rican prisoners, confined in this country, 'must stamp a lesson on the minds of those unfortunate captives, and our American brethren in general, that they should not withdraw all national affection from a country, the bulk of whose inhabitants have not withdrawn all national affection from them."

f ART. XV. Poems and Miscellaneous Pieces, with a free Translation

the Oedipus Tyrannus of Sophocles. By the Rev. Thomas Maurice A. B. of University College, Oxford. 40. 10 s. 6 d. Dodsley 1779. POST of the poems contained in this volume have already

appeared in print, and have been noticed in our Review. We observed in them a genuine poetical spirit, and melodious versification, with a mixture of inequality and incorrectness. We remember to have remarked, on one occasion, that as the Author was of inexperienced age, we might hope for better things; and, accordingly, several of the original pieces in this collection demonstrate that our hopes were not without foundation. The Great have been too frequently addressed, even by good poets, in strains of servile adulation. Mr. Maurice's verses to the Marquis of Blandford, after having seen Blenheim-house, afford a manly, decent compliment.

After a natural introduction of the great Marlborough's triumphs, the poet thus proceeds :

• Here BLANDFORD, oft, as to thy wond'ring eyes
His deathless feats in bright fucceffion rile,
Congenial transports in thy bolom roll,
And half his spirit fires thy infant soul.
But far from thee be war's tumultuous rage,
Nor let ambition taint thy tender age;
Let Spenser's bright example teach thy mind
Sublimer joys, and transports more refin'd:
Like him, thy hand to pining want extend,

Protect the orphan, and the wretch befriend.' The situation of Blenheim affording occasion, he mentions the story of Henry II. and Rolamond; which not inelegantly finishes the piece :

But Mort the bliss unholy joys afford,
His raging consort seeks her absent lord ;
And Rosamond, from love and Heory torn,
Retires to weep in yonder glooms forlorn.
Oh never more may guilty transports Alain
These hallow'd haunts, nor jealous fires profane;
But ev'ry fucure lord, like Spenser, prove

The sweets of social life, and spotless love ! Hinda, an Eastern elegy, is not, as the Author informs us, à particular imitation of any Asiatic poet, but was written when

See Hagley, a descriptive poem, Monthly Review, vol. Ivi. p. 156,



his imagination had been animated with the perufal of those beautiful specimens of Eastern poetry given to the world by Mr. Jones and Mr. Richardson. This elegy is the complaint of an Arabian lover, for the loss of his deceased bride. The Oriental character is, in general, well sustained, most of the images are local, and the language is marked by dignity and case;

• Led by the star of evening's guiding fires,
That sh ne serene on Aden's lofty spires,
Young Agib trod the folitary plain,
Where groves of spikenard greet his sense in vain :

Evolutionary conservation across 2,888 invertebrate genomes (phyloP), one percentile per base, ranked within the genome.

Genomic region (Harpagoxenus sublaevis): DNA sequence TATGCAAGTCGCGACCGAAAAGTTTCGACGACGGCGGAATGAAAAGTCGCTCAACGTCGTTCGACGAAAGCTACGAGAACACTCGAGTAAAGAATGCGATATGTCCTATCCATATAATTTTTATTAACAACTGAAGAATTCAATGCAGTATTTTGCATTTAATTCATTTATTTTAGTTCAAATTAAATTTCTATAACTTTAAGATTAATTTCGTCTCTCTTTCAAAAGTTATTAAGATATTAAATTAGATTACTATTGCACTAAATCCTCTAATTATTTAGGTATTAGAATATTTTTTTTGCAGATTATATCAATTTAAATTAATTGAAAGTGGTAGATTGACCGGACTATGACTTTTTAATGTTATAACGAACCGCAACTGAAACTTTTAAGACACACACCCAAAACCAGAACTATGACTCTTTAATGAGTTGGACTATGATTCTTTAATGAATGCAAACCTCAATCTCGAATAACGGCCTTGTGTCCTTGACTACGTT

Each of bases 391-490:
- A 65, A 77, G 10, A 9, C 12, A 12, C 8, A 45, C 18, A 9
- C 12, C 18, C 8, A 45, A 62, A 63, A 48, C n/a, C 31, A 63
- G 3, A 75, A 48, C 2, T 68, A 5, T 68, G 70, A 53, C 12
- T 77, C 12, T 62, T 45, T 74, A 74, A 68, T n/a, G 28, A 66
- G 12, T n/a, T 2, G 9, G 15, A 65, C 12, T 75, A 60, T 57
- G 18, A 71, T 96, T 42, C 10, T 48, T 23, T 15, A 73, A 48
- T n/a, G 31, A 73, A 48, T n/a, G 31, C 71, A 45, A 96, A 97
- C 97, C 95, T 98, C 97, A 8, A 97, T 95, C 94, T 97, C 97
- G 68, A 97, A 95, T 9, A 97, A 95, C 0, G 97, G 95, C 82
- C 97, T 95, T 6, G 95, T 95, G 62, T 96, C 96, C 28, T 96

In wealth o'er all the neighbouring swains supreme,
For manly beauty every virgin's theme;
But no repose his anxious bosom found,
Where forrow cherish'd an eternal wound,
The frequent figh, wan look, and frantic start,
Spoke the despair that prey'd upon his heart.
The haunts of men no more his steps invite,
Nor India's treasures give his faul delight.
In fields and deep'ning Mades he fought relief,

And thus discharg'd the torrent of his grief.'
After an apostrophe to happier Nymphs and Swains,' the
Soliloquist thus discloses the cause of his grief :

" HINDA, once fairelt of the virgin train,
• Who haunt the forest, or who range the plain,
“ Sleeps were the boughs of yon black cypress wave,
“! And I am left to languish at her grave!

" To that dear spot, when day's declining beam
“ Darts from yon shining towers a farewell gleam,
“ Constant as eve, my sorrows I renew,
“ And mix my tears with the descending dew,
“ The last sad debe to buried beauty pay,

“ Kiss the cold shrine, and clasp the mould'ring clay." Reflecting on past pleasures, he then episodically introduces 3 kind of epithalamium :

“ Prepare, I cried, prepare the puptial feast,

Bring all the treasures of the riled East :
“ The choicest gifts of ev'ry clime explore,
“ Let Aden + yield her tributary store;
“ Let Saba all her beds of spice unfold,
And Samarcand send gems, and India gold,
“ To deck a banquet worthy of the bride,
" Where mirth shall be the guest

, and love preside.”' Then expatiating on his own possessions, and describing the person of his beloved, his digression concludes with the following passage, in which the luxuriant pictures of Eastern poetry are happily imitated;

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+ ' Aden and Saba are both cities of Arabia Felix, celebrated for the gardens and spicy woods with wþich they are surrounded.?

& A bower

“ A bower I have, where branching almonds spread, se Where all the seasons all their bounties shed; " The gales of life amidft the branches play, “ And music burts from ev'ry vocal spray, “ Its verdant foot a stream of amber laves, “ And o'er it Love his guardian banner waves : “ There hall our days, our nights in pleasure glide, “ Friendship shall live, when pallion's joys fublide; Increasing years improve our mutual truth,

And age give fan&tion to the choice of youth." His complaint is thus beautifully resumed :

« Thus fondly I of fancied raptures sung,
“ And with my song the gladden'd valley rung.
" But fate, with jealous eye, beheld our joy,
« Smil'd to deceive, and flatter'd to destroy ;
ço Swift as the Mades of night the vision filed,
“ Grief was the guest, and death the banquet Spread.
" A burning fever on her virals prey'd,
“ Defied Love's efforts, baffled med'cine's aid,
ss And from these widow'd arms a treasure tore,